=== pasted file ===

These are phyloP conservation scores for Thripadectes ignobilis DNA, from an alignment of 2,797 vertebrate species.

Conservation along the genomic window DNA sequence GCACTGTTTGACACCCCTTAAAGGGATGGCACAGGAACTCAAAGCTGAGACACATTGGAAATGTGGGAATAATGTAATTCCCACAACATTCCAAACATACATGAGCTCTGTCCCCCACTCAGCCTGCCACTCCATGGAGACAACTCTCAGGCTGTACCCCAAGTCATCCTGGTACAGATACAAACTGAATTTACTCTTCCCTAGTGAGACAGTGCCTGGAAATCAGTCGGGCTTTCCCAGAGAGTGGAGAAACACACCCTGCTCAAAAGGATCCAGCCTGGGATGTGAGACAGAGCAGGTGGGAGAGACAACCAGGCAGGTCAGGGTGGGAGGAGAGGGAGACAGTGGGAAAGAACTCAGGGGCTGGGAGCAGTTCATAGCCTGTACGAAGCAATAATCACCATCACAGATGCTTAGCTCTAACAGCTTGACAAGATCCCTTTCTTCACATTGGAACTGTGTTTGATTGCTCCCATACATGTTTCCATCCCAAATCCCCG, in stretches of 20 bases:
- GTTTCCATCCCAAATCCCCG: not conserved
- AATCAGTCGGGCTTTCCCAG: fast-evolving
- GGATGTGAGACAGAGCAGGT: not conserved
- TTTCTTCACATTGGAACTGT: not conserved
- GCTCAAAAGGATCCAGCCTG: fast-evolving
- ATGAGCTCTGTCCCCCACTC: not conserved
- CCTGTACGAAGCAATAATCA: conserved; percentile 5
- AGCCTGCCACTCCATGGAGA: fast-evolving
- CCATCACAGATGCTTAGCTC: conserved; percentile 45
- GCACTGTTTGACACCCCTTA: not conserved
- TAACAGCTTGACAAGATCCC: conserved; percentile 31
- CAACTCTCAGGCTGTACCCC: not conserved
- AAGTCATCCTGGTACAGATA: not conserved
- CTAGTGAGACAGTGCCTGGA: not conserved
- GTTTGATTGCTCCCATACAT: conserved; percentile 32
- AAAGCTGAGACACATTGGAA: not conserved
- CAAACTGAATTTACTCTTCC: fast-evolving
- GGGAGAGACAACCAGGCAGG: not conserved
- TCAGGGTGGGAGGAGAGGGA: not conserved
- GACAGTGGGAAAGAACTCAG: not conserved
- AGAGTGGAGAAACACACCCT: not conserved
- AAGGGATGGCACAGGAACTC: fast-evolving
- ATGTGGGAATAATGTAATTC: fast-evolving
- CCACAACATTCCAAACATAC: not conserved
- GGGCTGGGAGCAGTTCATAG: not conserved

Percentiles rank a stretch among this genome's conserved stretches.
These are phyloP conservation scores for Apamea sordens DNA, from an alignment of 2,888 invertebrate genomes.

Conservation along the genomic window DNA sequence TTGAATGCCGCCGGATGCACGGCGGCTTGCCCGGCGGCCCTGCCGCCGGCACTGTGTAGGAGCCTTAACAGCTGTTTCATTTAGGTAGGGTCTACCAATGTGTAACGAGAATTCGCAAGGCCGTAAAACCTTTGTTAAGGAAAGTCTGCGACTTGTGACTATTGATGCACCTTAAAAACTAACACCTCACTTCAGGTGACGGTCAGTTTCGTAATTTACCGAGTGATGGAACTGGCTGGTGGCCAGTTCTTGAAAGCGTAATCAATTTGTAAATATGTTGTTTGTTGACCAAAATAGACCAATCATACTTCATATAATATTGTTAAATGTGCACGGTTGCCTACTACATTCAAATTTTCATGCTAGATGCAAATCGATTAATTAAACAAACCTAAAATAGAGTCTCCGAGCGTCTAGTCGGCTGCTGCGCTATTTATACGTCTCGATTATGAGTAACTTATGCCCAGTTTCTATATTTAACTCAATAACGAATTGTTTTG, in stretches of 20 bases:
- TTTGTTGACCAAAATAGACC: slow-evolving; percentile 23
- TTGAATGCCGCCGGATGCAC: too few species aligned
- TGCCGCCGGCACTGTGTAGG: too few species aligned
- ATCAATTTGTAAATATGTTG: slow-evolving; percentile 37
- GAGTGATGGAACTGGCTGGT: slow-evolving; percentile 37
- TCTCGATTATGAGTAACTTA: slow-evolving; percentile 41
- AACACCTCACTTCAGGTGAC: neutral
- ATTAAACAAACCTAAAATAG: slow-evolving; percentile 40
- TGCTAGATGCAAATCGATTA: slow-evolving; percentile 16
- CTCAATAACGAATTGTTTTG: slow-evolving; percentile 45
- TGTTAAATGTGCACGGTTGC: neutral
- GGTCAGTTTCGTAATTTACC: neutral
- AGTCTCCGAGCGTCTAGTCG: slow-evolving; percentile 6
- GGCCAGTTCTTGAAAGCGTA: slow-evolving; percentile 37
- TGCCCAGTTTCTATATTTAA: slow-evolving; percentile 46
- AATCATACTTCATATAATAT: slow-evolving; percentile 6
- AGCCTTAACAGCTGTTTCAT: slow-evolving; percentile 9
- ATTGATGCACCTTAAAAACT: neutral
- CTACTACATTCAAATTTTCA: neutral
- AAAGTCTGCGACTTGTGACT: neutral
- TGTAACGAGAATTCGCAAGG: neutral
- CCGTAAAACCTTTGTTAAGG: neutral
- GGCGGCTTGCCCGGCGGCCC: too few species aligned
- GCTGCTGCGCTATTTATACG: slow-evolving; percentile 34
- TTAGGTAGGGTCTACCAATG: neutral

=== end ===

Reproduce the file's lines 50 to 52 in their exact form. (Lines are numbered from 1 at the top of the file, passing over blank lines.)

- AAAGTCTGCGACTTGTGACT: neutral
- TGTAACGAGAATTCGCAAGG: neutral
- CCGTAAAACCTTTGTTAAGG: neutral